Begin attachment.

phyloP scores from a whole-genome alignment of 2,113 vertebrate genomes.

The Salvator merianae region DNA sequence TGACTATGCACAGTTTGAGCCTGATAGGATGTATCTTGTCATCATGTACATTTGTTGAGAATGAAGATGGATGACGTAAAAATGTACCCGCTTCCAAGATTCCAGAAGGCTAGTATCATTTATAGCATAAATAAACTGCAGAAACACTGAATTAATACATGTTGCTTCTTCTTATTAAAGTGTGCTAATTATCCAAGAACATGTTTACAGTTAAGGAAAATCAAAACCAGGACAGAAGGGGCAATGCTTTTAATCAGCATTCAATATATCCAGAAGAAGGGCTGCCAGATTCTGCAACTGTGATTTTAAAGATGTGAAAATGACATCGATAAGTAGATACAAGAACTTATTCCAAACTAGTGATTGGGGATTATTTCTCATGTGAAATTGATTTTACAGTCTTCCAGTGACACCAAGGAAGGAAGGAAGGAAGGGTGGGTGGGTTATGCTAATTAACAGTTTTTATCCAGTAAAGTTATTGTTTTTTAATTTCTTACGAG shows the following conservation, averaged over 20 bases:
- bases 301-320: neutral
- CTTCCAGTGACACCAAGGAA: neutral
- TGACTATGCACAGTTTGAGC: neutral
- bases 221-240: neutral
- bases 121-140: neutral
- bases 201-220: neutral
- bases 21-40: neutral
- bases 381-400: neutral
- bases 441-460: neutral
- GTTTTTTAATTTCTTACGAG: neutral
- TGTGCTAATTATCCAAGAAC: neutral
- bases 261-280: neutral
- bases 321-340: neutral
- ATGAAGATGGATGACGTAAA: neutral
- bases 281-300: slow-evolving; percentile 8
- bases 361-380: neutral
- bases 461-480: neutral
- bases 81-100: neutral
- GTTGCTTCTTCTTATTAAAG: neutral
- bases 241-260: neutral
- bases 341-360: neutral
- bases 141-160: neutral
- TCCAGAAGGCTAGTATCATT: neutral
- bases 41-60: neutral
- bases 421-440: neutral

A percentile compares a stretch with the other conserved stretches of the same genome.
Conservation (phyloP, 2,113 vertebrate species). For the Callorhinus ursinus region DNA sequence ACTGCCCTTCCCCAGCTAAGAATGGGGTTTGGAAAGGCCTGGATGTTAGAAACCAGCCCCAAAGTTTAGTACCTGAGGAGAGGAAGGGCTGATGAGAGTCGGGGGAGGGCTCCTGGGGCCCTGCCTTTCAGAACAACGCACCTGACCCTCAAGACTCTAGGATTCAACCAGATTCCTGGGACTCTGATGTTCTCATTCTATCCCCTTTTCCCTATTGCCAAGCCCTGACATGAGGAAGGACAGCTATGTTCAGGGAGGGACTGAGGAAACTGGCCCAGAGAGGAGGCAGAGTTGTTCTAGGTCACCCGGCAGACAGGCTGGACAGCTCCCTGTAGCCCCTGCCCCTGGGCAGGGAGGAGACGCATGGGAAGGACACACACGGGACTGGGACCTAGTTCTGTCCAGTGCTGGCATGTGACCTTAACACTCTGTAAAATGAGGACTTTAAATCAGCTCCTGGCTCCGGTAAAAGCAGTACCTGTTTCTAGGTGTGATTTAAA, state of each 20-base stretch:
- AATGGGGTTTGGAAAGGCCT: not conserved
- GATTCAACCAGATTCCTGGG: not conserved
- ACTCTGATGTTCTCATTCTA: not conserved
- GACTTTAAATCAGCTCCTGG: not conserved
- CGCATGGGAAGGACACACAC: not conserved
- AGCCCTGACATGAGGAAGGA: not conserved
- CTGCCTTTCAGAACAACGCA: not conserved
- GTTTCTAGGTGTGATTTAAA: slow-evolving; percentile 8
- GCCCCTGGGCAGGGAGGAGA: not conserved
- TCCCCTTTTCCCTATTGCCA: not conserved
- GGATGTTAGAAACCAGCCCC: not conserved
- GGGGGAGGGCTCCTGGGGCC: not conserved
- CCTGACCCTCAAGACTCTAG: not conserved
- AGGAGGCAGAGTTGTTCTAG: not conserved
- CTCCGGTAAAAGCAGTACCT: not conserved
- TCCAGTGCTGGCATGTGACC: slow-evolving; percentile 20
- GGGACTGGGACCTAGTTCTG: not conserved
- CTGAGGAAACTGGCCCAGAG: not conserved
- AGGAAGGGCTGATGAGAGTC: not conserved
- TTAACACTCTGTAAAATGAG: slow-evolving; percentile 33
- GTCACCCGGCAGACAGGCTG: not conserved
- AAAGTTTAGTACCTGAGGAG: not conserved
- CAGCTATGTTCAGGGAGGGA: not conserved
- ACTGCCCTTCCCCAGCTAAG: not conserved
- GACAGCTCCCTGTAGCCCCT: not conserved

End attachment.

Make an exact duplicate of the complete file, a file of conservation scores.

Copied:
phyloP scores from a whole-genome alignment of 2,113 vertebrate genomes.

The Salvator merianae region DNA sequence TGACTATGCACAGTTTGAGCCTGATAGGATGTATCTTGTCATCATGTACATTTGTTGAGAATGAAGATGGATGACGTAAAAATGTACCCGCTTCCAAGATTCCAGAAGGCTAGTATCATTTATAGCATAAATAAACTGCAGAAACACTGAATTAATACATGTTGCTTCTTCTTATTAAAGTGTGCTAATTATCCAAGAACATGTTTACAGTTAAGGAAAATCAAAACCAGGACAGAAGGGGCAATGCTTTTAATCAGCATTCAATATATCCAGAAGAAGGGCTGCCAGATTCTGCAACTGTGATTTTAAAGATGTGAAAATGACATCGATAAGTAGATACAAGAACTTATTCCAAACTAGTGATTGGGGATTATTTCTCATGTGAAATTGATTTTACAGTCTTCCAGTGACACCAAGGAAGGAAGGAAGGAAGGGTGGGTGGGTTATGCTAATTAACAGTTTTTATCCAGTAAAGTTATTGTTTTTTAATTTCTTACGAG shows the following conservation, averaged over 20 bases:
- bases 301-320: neutral
- CTTCCAGTGACACCAAGGAA: neutral
- TGACTATGCACAGTTTGAGC: neutral
- bases 221-240: neutral
- bases 121-140: neutral
- bases 201-220: neutral
- bases 21-40: neutral
- bases 381-400: neutral
- bases 441-460: neutral
- GTTTTTTAATTTCTTACGAG: neutral
- TGTGCTAATTATCCAAGAAC: neutral
- bases 261-280: neutral
- bases 321-340: neutral
- ATGAAGATGGATGACGTAAA: neutral
- bases 281-300: slow-evolving; percentile 8
- bases 361-380: neutral
- bases 461-480: neutral
- bases 81-100: neutral
- GTTGCTTCTTCTTATTAAAG: neutral
- bases 241-260: neutral
- bases 341-360: neutral
- bases 141-160: neutral
- TCCAGAAGGCTAGTATCATT: neutral
- bases 41-60: neutral
- bases 421-440: neutral

A percentile compares a stretch with the other conserved stretches of the same genome.
Conservation (phyloP, 2,113 vertebrate species). For the Callorhinus ursinus region DNA sequence ACTGCCCTTCCCCAGCTAAGAATGGGGTTTGGAAAGGCCTGGATGTTAGAAACCAGCCCCAAAGTTTAGTACCTGAGGAGAGGAAGGGCTGATGAGAGTCGGGGGAGGGCTCCTGGGGCCCTGCCTTTCAGAACAACGCACCTGACCCTCAAGACTCTAGGATTCAACCAGATTCCTGGGACTCTGATGTTCTCATTCTATCCCCTTTTCCCTATTGCCAAGCCCTGACATGAGGAAGGACAGCTATGTTCAGGGAGGGACTGAGGAAACTGGCCCAGAGAGGAGGCAGAGTTGTTCTAGGTCACCCGGCAGACAGGCTGGACAGCTCCCTGTAGCCCCTGCCCCTGGGCAGGGAGGAGACGCATGGGAAGGACACACACGGGACTGGGACCTAGTTCTGTCCAGTGCTGGCATGTGACCTTAACACTCTGTAAAATGAGGACTTTAAATCAGCTCCTGGCTCCGGTAAAAGCAGTACCTGTTTCTAGGTGTGATTTAAA, state of each 20-base stretch:
- AATGGGGTTTGGAAAGGCCT: not conserved
- GATTCAACCAGATTCCTGGG: not conserved
- ACTCTGATGTTCTCATTCTA: not conserved
- GACTTTAAATCAGCTCCTGG: not conserved
- CGCATGGGAAGGACACACAC: not conserved
- AGCCCTGACATGAGGAAGGA: not conserved
- CTGCCTTTCAGAACAACGCA: not conserved
- GTTTCTAGGTGTGATTTAAA: slow-evolving; percentile 8
- GCCCCTGGGCAGGGAGGAGA: not conserved
- TCCCCTTTTCCCTATTGCCA: not conserved
- GGATGTTAGAAACCAGCCCC: not conserved
- GGGGGAGGGCTCCTGGGGCC: not conserved
- CCTGACCCTCAAGACTCTAG: not conserved
- AGGAGGCAGAGTTGTTCTAG: not conserved
- CTCCGGTAAAAGCAGTACCT: not conserved
- TCCAGTGCTGGCATGTGACC: slow-evolving; percentile 20
- GGGACTGGGACCTAGTTCTG: not conserved
- CTGAGGAAACTGGCCCAGAG: not conserved
- AGGAAGGGCTGATGAGAGTC: not conserved
- TTAACACTCTGTAAAATGAG: slow-evolving; percentile 33
- GTCACCCGGCAGACAGGCTG: not conserved
- AAAGTTTAGTACCTGAGGAG: not conserved
- CAGCTATGTTCAGGGAGGGA: not conserved
- ACTGCCCTTCCCCAGCTAAG: not conserved
- GACAGCTCCCTGTAGCCCCT: not conserved